7.



And now a scene from Singapore, and also every other place in the world:

Man: Hey girl.
Woman: …Hi.
Man: Can I buy you a drink?
Woman: No thank y—


Man, violating the laws of physics, already at the next table of women: Hey girl. Can I buy you a drink?

Woman:

8.

Several of the cities found that catcallers are very preoccupied with the smiles of the women around them. The most common catcall our contributors experienced was some variation of, “Can I get a smile?” or “Hey girl, did you forget how to smile?”

9.

Kati Krause, Berlin’s correspondent: “Sexism is much more insidious here (so much so that I sometimes miss the more overt type in Spain).” From her diary:

Two sleazy-looking middle-aged men in suits were smoking outside the opening of a cinema-turned-art space and shooting looks at the young women around them. ‘You can forget about the art, but the in-crowd, the in-crowd is here,’ one of them said.”

10.

Catcalling usually occurred while women were commuting, probably because this is the time when women are most often alone. It is also one of the many times of day when there are men.

11.

Catcalling doesn’t always happen on street corners and from moving cars; it happens up close, in, for instance, grocery store checkout lines.

“The man in line behind me belched a hot stench of vodka’ed breath in my direction. The hairs on the back of my neck stand on end.” — Anonymous, Ulan Bator, Mongolia

12.

…which is an incredibly offensive insult in Swahili. It is best translated as, Come and sell sex for us.”

13.

Men often—like, often—stare at women’s boobs and butts and the rest of their bodies. One of the most common “themes” of the diaries was an intense Leg Stare our contributors received when walking. There were 7 total incidences involving legs—in New York, San Francisco, Nairobi, and Ulan Bator, Mongolia—along with the comment, “You have beautiful legs, eyes…”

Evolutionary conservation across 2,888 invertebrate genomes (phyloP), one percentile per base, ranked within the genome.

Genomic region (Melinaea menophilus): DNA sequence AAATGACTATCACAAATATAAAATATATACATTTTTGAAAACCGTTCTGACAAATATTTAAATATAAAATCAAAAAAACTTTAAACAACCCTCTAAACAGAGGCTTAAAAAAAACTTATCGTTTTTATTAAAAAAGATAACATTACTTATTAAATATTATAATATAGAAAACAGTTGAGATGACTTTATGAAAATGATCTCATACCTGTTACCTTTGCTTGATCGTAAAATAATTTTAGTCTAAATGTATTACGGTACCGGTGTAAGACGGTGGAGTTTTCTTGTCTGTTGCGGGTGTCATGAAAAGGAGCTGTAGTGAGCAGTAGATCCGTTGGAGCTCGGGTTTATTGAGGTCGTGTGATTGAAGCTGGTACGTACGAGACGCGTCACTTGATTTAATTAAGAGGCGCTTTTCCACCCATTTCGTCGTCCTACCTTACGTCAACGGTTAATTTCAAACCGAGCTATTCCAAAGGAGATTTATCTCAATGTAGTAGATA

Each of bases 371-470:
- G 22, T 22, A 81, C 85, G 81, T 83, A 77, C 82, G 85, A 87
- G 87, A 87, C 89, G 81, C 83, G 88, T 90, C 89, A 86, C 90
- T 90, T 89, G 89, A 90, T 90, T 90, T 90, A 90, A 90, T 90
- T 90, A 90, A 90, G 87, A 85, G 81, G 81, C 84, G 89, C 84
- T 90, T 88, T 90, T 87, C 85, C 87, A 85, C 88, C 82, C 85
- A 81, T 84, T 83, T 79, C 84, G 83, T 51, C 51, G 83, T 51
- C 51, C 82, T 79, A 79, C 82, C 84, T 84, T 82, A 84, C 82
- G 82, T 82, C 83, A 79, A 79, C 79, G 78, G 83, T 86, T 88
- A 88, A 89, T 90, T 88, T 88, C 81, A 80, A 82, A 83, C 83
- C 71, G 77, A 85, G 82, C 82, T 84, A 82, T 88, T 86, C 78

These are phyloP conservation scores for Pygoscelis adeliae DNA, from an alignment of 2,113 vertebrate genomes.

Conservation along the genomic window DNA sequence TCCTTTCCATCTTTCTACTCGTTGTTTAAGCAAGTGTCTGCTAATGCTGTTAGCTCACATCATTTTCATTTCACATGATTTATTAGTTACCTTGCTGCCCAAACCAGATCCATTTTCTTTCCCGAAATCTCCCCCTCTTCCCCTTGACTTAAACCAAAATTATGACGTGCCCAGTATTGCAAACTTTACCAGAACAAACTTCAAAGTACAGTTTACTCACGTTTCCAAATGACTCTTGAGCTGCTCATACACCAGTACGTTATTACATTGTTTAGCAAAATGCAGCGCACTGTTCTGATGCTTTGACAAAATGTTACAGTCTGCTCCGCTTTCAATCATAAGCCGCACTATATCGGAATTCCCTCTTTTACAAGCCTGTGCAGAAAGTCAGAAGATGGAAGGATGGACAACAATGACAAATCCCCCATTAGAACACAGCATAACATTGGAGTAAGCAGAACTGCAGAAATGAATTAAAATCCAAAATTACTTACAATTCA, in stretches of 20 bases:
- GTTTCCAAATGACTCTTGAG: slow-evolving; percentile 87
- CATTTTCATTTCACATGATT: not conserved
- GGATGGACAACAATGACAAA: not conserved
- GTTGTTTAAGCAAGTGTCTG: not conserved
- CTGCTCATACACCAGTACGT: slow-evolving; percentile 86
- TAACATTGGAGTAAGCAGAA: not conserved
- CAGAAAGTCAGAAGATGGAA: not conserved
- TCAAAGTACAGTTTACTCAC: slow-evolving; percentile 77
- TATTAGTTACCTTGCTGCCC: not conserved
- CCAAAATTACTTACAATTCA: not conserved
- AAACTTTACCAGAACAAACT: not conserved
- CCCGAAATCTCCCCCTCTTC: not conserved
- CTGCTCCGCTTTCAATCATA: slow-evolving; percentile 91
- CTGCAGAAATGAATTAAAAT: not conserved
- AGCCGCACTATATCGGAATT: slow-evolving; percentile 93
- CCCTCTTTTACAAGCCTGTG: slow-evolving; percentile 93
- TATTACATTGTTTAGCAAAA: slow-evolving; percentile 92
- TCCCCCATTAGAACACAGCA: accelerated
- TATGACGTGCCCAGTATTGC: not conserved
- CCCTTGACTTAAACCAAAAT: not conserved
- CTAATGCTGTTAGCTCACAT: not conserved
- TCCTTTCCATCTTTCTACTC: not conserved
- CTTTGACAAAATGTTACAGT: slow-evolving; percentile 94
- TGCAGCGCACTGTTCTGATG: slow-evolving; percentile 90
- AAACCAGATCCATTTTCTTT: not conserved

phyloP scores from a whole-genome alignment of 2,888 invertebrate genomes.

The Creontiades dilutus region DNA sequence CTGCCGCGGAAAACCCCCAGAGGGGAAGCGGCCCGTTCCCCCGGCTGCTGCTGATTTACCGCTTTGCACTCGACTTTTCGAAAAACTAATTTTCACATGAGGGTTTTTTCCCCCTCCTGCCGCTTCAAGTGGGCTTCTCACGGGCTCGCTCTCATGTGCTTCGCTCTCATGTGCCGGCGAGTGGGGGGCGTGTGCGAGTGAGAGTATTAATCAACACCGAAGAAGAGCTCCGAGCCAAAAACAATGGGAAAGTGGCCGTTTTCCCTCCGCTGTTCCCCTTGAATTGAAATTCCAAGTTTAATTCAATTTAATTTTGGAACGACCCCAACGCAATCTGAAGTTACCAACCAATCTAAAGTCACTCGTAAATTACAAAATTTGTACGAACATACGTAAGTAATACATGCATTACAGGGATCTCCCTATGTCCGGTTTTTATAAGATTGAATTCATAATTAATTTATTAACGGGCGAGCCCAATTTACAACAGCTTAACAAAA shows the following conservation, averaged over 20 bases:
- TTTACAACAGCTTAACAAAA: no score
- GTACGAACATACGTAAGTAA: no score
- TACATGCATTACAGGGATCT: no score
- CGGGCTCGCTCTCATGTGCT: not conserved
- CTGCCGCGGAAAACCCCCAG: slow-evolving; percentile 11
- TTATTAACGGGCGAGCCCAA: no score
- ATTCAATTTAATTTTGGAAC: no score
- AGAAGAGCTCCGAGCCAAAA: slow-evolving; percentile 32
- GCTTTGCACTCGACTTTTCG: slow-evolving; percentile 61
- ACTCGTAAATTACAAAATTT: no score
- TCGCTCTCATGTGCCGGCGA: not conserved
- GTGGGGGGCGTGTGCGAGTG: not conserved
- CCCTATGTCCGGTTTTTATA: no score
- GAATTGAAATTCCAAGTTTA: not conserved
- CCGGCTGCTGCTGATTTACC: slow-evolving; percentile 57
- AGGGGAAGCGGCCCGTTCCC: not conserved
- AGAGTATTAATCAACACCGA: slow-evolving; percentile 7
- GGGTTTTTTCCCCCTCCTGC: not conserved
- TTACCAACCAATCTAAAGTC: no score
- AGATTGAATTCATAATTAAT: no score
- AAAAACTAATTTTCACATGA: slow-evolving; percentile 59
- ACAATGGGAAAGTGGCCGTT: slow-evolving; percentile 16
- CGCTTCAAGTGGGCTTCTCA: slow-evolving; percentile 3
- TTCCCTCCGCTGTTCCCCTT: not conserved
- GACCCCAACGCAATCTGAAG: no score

14.

It’s not just the construction worker cliches that apply. Here’s Sarah Emerson, from New York, on a Monday morning encounter in a Whole Foods:

I was standing in line to pay for my lunch at Whole Foods, chatting with a coworker. Clutching my shitty array of terrible salad bar items, I noticed that a guy in the neighboring check-out lane seemed to creepily catch my glance every time I looked in his general direction.

He was older, maybe in his forties, and sported a sleek man-bun. Holding onto a container of sushi and a bottle of kombucha, he gave me an obvious once-over. Ugh.

There’s a feeling you get in your gut when you realize you’re being leered at by a strange man. Imagine someone running their hands along your body without your consent. The reaction is like an urge to puke coupled with a strong desire to rip their eyeballs out. Yeah, that sounds dramatic and violent (Scout’s Honor, I have never ripped anyone’s eyeballs out), but unwelcome looks can be just as violating as other forms of sexual harassment.

It’s difficult to reject an obscene glance. It’s embarrassing to say “stop looking at me.” It’s impossible to prevent someone from eye-fucking you.

Short of stealing my food, there was nothing I could do to evade his gaze, so I waited in line until it was over.

15.

However, all of the cliches also apply:

“Dayummm!”San Francisco.

16.

Catcallers are everywhere. Even in your church in Nairobi. Blessings.

“Bwana wazuri wako kanisani, nijaribu,’ which means, ‘Good men are found in church. Try me.”—Violet Andoyo

17.

So: What does this all mean? It means that we should take a good hard look at the world around us. I mean physically, right now, take your eyes and peer into that bush over there. Is there a man in it? Because here is one thing we know for sure: No matter where we are in this big wide world of ours, wherever there is a woman walking to work, or buying her high heels and tampons at a grocery store, or loudly singing to a Taylor Swift song in her Jetta, or standing, literally just standing anywhere on terra firma, there you will find a pervy man demanding proof that this lady remembers how to smile.

Please read the full diaries. (Really, do it. They’re great.):

  1. Kati Krause in Berlin.
  2. Italy (Rome, Sicily, La Cinque Terre)
  3. Los Angeles (Occidental College)
  4. Mexico City
  5. Nairobi, Kenya
  6. New York City
  7. San Francisco
  8. Singpore
  9. Tel Aviv
  10. Ulan Bator, Mongolia

Photo courtesy of Girls at Work

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Photo by Annie Spratt on Unsplash